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25 May 20235 minute read

Recent changes to the Wildfire Regulation: What does it mean for forestry operators in British Columbia?‎

On April 24, 2023, the Government of British Columbia made amendments to the Wildfire Regulation, BC Reg 38/2005 (the “Regulation”) under the Wildfire Act, [SBC 2004] c 31 (the “Act”). Some of the key amendments relate to fire control cost recovery, new documentation requirements when extinguishing fires, new fuel break requirements and additional fire watcher responsibilities. The full changes to the Regulation may be found here.

These changes are important for forestry operators because:

  • those using debris pile burning as a means to carry out fire hazard abatement no longer have an exemption from fire control cost recovery orders made by the Crown;
  • it may be more difficult to establish a defence of due diligence if a wildfire occurs as a result of debris pile burning;
  • fuel breaks are now required around the entire cutblock when carrying out fire hazard abatement; and
  • there are new requirements for fire watchers when carrying out “high risk activities”.

What are the key changes?

Fire control cost recovery

Under the Act, a person who has caused or contributed to a wildfire or to the spread of a wildfire may be ordered to pay the government’s costs to fight the fire. In certain circumstances, section 29 of the Regulation provides exemptions from fire control cost recovery orders.

Under section 29(b) of the Regulation, a person is exempt from paying the government’s fire control costs if:

  • the person, through their acts or omissions, did not willfully cause or contribute to the start or spread of the fire; and
  • the fire that gave rise to the government’s fire control costs resulted from timber harvesting, silviculture treatments, road construction, road maintenance or road deactivation by a person holding an agreement or licence under the Forest Act and who is not in arrears for the annual rent payable for the agreement or licence.

Previously, it was not clear whether debris pile burning for hazard abatement could be considered either a timber harvesting or silviculture activity under section 29(b), such that it would provide a forest licensee with an exemption from recovery of the government’s fire control costs if a fire accidentally escaped in those circumstances.

However, the amendments to the Regulation now expressly provide that the cost recovery exemption in section 29(b) (now section 29(1)(b)) will not apply when the wildfire is caused by the use of an open fire, such as debris pile burning carried out for fire hazard abatement.

The effect of the change is that the use of fire, such as debris pile burning, is now clearly not protected from cost recovery orders, even if it is carried out as part of timber harvesting or silviculture treatments.

Extinguishing a fire

While the Regulation previously provided that a person who lights, fuels or uses a category 3 open fire ensured that the fire is extinguished by the date specified in the burn registration, a new requirement to document the actions taken to confirm that the fire is extinguished and to provide that documentation at the request of an official has been added in section 22(2.1) of the Regulation with the recent amendments.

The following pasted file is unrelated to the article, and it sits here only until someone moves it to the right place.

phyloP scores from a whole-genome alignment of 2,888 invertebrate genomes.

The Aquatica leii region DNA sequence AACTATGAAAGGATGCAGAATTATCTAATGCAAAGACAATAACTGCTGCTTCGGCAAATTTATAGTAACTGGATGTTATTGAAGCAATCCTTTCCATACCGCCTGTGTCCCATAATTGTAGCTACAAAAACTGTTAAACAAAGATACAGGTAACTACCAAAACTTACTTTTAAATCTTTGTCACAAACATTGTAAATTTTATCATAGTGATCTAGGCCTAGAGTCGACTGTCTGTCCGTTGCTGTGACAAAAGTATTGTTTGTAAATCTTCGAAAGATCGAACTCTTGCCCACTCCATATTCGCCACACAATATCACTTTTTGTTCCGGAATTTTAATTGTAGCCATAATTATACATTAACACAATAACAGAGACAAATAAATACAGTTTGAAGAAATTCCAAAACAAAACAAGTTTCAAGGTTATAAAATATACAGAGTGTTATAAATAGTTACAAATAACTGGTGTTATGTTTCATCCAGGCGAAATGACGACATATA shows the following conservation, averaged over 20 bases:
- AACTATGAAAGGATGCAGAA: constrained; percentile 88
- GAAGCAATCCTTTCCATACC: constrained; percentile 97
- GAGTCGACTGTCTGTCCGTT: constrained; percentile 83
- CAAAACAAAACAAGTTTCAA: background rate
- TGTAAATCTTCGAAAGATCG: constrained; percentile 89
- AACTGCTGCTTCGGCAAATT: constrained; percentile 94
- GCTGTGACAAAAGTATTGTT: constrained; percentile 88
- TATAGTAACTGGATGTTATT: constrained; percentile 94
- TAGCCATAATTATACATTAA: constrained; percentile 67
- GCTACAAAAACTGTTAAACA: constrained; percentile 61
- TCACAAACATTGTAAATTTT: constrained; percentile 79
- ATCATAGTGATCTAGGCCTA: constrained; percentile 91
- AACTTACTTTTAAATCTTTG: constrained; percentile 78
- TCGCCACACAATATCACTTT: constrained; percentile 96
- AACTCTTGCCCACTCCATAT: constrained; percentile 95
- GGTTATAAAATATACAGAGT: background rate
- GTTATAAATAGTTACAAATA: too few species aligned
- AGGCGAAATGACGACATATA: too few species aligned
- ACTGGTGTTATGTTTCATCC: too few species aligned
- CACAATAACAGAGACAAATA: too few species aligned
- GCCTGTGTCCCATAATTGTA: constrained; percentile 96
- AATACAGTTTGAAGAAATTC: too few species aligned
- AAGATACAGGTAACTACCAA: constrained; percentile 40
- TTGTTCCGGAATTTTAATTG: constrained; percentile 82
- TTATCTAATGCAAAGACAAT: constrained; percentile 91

This documentation requirement will be a critical element in establishing a due diligence defence if a fire escapes from a debris pile.

Fuel breaks

With the amendments, when Category 3 open fires are used by qualified holders for hazard abatement in a cutblock, a fuel break is now required around the entire cutblock under section 22(1)(e), not just around the burn area or each debris pile, as was previously required.

Fire watcher requirements

The amendments also bring in new requirements for fire watchers when engaging in “high risk activities” under section 6(4) of the Regulation. While a fire watcher was previously required under this provision, the amendments now require that a fire watcher must:

  • be reasonably able to see all areas of the high risk activity at all times during the time the fire watch is required. This change means that a fire watcher’s view of the high risk activities may not be impeded, and the fire watcher may not travel between different sites to monitor different high risk activity sites. There must be as many fire watchers as required to reasonably see all areas of the high risk activity at all times during the time the fire watch is required;
  • be dedicated to patrolling and watching for smoke and fire on all areas of the high risk activity site and not carry out any other duties unrelated to being the fire watcher;
  • have at least one fire fighting hand tool and access to a fire suppression system if one is required; and
  • report any fire.

What do the changes mean for you?

Debris pile burning is a practical reality for forestry operators obliged to carry out fire hazard abatement. The amendments to the Regulation impose additional requirements on those carrying out fire hazard abatement activities and, if a fire does escape, it may be more difficult to establish a due diligence defence and there is an increase risk of being required to pay the government’s fire control costs, which can be extensive.

Forestry operators must ensure that they are complying with these new requirements when carrying out high risk activities or fire hazard abatement. We recommend having standard operating procedures reviewed by legal counsel to reduce the risks of non-compliance and fire control cost recovery orders.

If you have questions about how these or other changes to the Regulation impact your operations, contact one of your DLA Piper Forestry team members.